Is not this an item worthy of the consideration of our farmers, and will not the establishment of a cheese factory hert be a profitable institution to the manufacturer, as well as a source of revenue to our farmers? If the elevators are to be the ones to help the farmers out on sted wheat next spring and they do as some are reported to have done last spring, the Lord help the poor granger, says the Benson County News. We are told that there are mers in that county whom the elevators la6t spring charged $1.25 for seed wheat, and when tbev had a few bushels left and took it back to the elevators they could only get from 65 to 70 cents for the same" wheat for which tbey paid 81.25. Dunseith Herald: It is a common sight in Dakota to witness a team of four or six bulls, di awing a pair of bob sleds, upon which is elevated a frame prairie house, occupied by its tenants, which generally consist of husband, wife and from four to eight children, besides containing all of their household furniture and "coking utensils. They are known to travel dreds of miles this way, and oft limes make their first settlement upon ment land. Mandan Pioneer: The pipe of peace seems to have degenerated into the obnoxious cigarette.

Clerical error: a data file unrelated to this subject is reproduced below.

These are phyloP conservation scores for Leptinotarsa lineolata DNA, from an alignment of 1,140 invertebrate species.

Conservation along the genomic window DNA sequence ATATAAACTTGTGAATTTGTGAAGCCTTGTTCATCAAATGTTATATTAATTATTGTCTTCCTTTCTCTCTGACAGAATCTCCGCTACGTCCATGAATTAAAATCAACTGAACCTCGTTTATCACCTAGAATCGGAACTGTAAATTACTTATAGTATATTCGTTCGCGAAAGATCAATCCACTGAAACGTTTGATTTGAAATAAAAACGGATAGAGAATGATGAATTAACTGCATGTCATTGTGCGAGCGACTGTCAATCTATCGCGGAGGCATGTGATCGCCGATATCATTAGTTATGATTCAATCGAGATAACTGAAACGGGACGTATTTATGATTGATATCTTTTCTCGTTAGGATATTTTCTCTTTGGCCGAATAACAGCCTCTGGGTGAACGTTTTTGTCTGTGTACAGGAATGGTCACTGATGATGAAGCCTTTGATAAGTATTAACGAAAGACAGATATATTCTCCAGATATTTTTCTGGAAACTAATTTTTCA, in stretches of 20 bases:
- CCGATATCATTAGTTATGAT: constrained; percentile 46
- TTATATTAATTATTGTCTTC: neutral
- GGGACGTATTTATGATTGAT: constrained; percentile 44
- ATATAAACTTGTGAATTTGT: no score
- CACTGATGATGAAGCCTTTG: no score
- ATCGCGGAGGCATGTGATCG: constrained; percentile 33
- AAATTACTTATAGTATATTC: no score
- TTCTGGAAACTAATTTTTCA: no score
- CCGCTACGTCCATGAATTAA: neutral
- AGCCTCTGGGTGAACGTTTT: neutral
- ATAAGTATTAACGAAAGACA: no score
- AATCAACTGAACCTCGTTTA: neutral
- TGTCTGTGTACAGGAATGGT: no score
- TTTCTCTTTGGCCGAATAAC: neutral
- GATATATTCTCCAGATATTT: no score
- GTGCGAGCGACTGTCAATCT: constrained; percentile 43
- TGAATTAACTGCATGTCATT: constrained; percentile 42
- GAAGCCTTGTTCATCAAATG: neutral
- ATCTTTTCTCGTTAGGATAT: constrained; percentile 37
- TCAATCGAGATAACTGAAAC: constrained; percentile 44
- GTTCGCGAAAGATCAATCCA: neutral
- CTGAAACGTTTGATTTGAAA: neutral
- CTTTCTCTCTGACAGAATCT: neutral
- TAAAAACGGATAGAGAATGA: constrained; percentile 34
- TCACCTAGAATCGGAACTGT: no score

At least one would think so who watched the actions of the Sioux chiefs who arrived in Mandan to day. They were no sooner seated around the stove in Williams' hotel than a age of "Lone Jack" cigarettes were duced and all five of the noble chieftains fired up and blazed away so many dudes. They were fully up with the latest style of smoking adopted by their white brethern, and Big Head could put. on more frills in the way of holding his cigarette betwetn his third and fourth fingers, than any three young men in Mandan. Referring to the reported destitution said to exist among the Russian settlers in Mcintosh county, the Edgeley Mail says: As Edgeley does the greater tion of the business of these Russians, their circumstances are pretty well known.